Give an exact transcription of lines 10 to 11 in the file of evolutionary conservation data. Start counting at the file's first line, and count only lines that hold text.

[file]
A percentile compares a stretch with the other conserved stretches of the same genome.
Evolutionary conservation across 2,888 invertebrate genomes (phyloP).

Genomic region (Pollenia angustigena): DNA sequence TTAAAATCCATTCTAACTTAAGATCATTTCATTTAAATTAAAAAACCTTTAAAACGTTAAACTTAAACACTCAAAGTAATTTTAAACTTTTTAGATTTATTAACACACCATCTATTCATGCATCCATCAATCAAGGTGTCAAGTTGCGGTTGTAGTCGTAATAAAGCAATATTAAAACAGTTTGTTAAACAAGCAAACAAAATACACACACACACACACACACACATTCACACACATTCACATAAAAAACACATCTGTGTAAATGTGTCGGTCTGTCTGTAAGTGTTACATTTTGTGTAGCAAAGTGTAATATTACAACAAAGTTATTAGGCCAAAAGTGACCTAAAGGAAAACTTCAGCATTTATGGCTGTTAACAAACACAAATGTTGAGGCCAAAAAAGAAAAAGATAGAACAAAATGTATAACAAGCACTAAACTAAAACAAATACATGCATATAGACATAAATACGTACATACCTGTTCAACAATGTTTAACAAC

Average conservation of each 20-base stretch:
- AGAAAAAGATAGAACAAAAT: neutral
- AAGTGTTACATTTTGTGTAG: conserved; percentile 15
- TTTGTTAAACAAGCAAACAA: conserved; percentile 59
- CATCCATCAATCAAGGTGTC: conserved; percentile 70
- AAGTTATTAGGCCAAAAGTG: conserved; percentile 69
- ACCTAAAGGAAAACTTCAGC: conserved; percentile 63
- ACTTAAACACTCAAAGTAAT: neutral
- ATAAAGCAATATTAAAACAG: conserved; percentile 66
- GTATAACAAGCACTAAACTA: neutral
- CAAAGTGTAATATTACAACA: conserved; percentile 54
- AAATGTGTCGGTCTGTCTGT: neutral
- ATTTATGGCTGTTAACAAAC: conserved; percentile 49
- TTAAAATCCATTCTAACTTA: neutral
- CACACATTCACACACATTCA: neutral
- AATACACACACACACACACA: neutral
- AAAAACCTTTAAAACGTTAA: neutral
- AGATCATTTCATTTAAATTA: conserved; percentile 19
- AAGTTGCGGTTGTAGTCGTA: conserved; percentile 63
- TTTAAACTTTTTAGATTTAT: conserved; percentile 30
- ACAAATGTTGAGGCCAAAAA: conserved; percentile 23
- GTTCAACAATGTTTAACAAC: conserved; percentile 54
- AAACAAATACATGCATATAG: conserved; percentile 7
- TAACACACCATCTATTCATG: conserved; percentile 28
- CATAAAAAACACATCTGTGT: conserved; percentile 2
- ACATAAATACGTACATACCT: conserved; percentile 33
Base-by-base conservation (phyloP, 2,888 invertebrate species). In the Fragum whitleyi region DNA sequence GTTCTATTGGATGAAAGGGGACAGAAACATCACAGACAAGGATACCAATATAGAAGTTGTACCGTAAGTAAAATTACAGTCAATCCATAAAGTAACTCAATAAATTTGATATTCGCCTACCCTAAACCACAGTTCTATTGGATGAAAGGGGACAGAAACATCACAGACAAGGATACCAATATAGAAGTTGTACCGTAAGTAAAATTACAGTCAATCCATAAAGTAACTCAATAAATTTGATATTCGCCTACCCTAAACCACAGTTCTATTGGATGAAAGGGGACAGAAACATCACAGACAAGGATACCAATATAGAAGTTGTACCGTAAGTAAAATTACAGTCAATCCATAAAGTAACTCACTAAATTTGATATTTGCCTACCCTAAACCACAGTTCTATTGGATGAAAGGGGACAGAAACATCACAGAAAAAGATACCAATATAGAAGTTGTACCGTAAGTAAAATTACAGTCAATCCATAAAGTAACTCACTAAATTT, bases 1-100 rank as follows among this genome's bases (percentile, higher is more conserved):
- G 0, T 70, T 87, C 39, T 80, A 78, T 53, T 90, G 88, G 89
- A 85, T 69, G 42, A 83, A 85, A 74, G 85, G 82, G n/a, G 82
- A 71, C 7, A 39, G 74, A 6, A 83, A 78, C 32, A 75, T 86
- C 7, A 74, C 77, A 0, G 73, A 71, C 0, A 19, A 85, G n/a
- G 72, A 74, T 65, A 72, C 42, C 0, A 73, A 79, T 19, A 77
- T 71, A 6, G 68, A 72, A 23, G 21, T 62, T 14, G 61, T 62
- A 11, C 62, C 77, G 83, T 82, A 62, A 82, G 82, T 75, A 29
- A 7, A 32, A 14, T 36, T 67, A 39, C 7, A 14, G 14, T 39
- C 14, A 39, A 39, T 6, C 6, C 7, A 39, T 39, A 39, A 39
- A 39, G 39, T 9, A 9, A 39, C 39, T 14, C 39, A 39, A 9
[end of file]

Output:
- ACCTAAAGGAAAACTTCAGC: conserved; percentile 63
- ACTTAAACACTCAAAGTAAT: neutral